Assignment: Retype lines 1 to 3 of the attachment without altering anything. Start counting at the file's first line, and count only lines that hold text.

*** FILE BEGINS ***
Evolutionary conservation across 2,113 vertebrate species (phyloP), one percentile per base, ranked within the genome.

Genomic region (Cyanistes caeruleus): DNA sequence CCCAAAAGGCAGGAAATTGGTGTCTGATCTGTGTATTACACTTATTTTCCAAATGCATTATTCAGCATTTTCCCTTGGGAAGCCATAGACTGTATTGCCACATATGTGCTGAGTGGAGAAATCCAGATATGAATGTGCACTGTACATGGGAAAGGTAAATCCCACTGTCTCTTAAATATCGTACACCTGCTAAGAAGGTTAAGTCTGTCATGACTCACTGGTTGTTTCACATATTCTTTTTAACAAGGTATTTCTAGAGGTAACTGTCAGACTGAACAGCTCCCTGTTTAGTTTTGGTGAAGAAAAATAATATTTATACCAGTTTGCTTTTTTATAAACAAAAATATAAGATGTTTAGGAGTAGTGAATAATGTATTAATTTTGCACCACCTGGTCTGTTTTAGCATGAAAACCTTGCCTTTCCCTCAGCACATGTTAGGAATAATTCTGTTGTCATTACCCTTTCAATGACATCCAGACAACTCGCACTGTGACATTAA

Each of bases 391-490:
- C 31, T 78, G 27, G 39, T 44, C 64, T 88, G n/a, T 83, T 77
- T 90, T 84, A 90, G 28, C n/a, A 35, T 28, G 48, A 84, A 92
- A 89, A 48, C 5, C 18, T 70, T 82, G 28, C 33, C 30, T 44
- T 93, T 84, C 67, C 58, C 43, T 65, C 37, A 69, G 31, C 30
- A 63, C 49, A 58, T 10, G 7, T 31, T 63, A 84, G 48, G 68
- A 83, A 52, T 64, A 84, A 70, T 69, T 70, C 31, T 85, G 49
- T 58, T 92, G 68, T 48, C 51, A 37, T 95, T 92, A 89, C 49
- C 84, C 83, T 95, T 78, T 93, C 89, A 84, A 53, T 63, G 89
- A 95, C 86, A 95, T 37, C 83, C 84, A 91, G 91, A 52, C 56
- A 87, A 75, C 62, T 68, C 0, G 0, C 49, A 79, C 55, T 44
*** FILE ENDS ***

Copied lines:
Evolutionary conservation across 2,113 vertebrate species (phyloP), one percentile per base, ranked within the genome.

Genomic region (Cyanistes caeruleus): DNA sequence CCCAAAAGGCAGGAAATTGGTGTCTGATCTGTGTATTACACTTATTTTCCAAATGCATTATTCAGCATTTTCCCTTGGGAAGCCATAGACTGTATTGCCACATATGTGCTGAGTGGAGAAATCCAGATATGAATGTGCACTGTACATGGGAAAGGTAAATCCCACTGTCTCTTAAATATCGTACACCTGCTAAGAAGGTTAAGTCTGTCATGACTCACTGGTTGTTTCACATATTCTTTTTAACAAGGTATTTCTAGAGGTAACTGTCAGACTGAACAGCTCCCTGTTTAGTTTTGGTGAAGAAAAATAATATTTATACCAGTTTGCTTTTTTATAAACAAAAATATAAGATGTTTAGGAGTAGTGAATAATGTATTAATTTTGCACCACCTGGTCTGTTTTAGCATGAAAACCTTGCCTTTCCCTCAGCACATGTTAGGAATAATTCTGTTGTCATTACCCTTTCAATGACATCCAGACAACTCGCACTGTGACATTAA

Each of bases 391-490: